Hospital charity share snapshots of beautiful art exhibition in Sheffield’s Northern General

Written by Izzie Pridmore

Mosaics and printed artworks created by Sheffield Teaching Hospitals’ staff over a series of professionally-led workshops have been assembled into an exhibition in Northern General Hospital.

Guided by Sheffield-based mosaic artist Coralie Turpin and illustrator/printmaker Jamie Mills, members of staff attended virtual workshops to help craft their pieces for the display which is only accessible online to the public, due to restrictions.

Running sessions via Microsoft Teams, Ms Turpin said: “I found it very interesting working with the staff from all departments of the hospital and the different ideas they had reflecting on their time during the pandemic and focusing on something they love.

“I think this project was very good for people during the pandemic. Some had been off shielding, some had been tackling huge admin increases, some at the coal face of the ITU. This was a welcome distraction and mindfulness activity, learning a new skill and meeting new people in a safe space.”

Funded by Sheffield Hospitals Charity and Arts Council England, the staff art club forms part of Sheffield Teaching Hospitals’ In & out of Hospital programme, aiming to support staff health and well-being.

Born from a partnership between Sheffield Teaching Hospitals’ Arts in Health team, Yorkshire Artspace and Museums Sheffield, the staff art club enabled 31 staff members to get involved in the two six-week courses which focused on mosaics and print-making respectively.

Registered nurse Amber Webb, who works at the Spinal Injuries Unit in Northern General hospital, designed a mosaic poppy flower for her piece.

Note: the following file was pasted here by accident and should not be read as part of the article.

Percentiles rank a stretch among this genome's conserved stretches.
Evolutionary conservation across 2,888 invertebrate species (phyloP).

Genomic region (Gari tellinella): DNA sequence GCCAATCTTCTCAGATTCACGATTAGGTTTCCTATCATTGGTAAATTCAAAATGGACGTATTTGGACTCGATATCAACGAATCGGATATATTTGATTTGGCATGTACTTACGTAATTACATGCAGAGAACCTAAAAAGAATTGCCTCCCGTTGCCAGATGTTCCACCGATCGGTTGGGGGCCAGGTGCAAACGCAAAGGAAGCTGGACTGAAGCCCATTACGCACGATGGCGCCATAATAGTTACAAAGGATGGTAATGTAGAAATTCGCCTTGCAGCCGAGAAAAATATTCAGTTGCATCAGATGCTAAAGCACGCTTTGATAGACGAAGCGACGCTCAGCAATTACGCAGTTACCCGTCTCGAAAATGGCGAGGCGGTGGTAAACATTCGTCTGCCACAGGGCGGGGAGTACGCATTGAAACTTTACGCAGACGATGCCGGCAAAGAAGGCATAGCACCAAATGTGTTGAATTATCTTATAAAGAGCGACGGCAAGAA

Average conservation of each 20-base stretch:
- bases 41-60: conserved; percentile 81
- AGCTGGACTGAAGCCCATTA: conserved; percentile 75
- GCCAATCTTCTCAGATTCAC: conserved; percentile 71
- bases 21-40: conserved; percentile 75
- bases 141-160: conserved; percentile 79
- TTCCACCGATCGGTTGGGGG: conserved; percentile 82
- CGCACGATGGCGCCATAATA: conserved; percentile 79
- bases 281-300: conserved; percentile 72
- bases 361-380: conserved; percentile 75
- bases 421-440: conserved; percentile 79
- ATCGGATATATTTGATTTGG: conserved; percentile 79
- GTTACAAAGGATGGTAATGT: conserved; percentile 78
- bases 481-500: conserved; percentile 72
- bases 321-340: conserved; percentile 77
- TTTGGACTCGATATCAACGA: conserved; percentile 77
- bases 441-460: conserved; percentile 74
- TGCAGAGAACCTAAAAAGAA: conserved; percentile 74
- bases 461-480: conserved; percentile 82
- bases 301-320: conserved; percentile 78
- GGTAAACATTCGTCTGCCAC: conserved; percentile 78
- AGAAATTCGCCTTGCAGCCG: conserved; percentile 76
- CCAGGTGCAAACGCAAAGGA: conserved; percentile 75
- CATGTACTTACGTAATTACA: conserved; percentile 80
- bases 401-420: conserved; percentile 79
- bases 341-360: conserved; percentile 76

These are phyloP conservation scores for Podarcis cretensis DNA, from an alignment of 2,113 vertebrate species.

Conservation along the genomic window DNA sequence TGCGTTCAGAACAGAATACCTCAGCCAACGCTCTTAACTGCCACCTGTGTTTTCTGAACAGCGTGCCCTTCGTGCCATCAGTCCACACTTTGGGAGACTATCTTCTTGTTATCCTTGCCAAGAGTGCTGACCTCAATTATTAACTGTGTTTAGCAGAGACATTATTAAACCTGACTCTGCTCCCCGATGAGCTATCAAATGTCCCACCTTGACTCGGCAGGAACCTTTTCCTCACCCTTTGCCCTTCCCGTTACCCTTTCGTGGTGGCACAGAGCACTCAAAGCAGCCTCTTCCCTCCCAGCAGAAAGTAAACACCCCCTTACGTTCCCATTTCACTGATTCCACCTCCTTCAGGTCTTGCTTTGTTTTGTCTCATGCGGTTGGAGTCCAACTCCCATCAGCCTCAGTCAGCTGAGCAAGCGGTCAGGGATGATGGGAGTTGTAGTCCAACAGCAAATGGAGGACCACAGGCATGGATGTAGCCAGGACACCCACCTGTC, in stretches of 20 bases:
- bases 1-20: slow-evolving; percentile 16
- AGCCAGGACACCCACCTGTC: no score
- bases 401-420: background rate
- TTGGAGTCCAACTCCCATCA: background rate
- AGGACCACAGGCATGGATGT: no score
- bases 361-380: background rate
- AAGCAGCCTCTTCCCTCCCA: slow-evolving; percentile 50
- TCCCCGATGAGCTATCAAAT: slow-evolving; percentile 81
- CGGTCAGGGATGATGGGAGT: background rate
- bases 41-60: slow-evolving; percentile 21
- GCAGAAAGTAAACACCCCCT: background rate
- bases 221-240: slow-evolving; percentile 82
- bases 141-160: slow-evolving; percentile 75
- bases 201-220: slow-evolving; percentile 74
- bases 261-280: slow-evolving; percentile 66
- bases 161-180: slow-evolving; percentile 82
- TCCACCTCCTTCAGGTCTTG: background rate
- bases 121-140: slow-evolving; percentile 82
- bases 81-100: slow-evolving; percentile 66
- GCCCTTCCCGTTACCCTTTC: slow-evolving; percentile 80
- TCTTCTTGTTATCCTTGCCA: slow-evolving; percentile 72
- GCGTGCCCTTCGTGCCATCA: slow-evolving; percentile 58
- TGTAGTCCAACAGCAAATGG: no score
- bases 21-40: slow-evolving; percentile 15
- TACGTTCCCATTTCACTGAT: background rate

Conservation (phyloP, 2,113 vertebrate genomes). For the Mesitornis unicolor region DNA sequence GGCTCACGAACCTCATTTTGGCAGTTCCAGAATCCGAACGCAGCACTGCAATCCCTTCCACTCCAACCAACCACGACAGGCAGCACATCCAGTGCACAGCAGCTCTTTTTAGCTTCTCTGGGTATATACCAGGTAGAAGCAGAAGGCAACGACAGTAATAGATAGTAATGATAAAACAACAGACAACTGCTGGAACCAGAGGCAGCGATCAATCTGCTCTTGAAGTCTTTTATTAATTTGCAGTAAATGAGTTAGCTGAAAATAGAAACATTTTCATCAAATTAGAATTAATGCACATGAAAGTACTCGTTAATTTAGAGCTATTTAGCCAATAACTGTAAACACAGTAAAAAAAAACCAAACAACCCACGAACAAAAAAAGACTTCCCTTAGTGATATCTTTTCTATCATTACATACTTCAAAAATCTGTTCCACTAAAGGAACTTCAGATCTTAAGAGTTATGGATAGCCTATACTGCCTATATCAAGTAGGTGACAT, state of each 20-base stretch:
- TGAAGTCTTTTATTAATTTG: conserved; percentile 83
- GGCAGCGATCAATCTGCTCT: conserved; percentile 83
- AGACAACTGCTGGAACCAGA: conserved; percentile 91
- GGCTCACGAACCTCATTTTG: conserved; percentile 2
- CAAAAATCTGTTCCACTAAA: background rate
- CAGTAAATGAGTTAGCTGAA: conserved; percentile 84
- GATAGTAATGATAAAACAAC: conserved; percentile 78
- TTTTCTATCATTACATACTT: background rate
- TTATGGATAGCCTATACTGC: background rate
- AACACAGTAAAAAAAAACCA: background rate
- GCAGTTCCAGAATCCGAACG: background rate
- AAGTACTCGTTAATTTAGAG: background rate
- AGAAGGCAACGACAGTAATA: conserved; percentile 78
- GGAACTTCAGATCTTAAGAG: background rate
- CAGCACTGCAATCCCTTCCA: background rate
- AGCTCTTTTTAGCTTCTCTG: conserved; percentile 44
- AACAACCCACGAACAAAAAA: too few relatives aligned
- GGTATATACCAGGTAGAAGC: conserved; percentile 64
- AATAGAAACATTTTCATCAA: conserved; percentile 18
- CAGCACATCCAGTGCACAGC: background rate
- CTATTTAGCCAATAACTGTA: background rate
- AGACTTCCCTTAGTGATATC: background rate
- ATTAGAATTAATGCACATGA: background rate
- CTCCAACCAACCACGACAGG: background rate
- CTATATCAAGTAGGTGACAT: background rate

“My favourite part of the process was beginning to get in touch with my creative side. I’ve never done anything like this before, I found it helped distract me from stress and I found the process of planning and designing relaxing.

“The online workshops worked really well, everyone managed with the technology well and it worked to deliver the sessions. The only downside was we haven’t been able to meet other members of the club which is a shame.”

Involved in the print-making classes, Consultant Eye surgeon at Royal Hallamshire Hospital and Northern General Eye Centre Zanna Currie created a lino-print of a swallow flying over a roof at night.

“I really enjoyed it and it was something to look forward to every Thursday. It was nice to meet people (virtually) from other parts of the Trust and the teacher and trained artist was very encouraging and a lovely teacher. My favourite part of the process was the time to relax, be creative, try something new and forgetting the ‘day job!'”











Written by Izzie Pridmore

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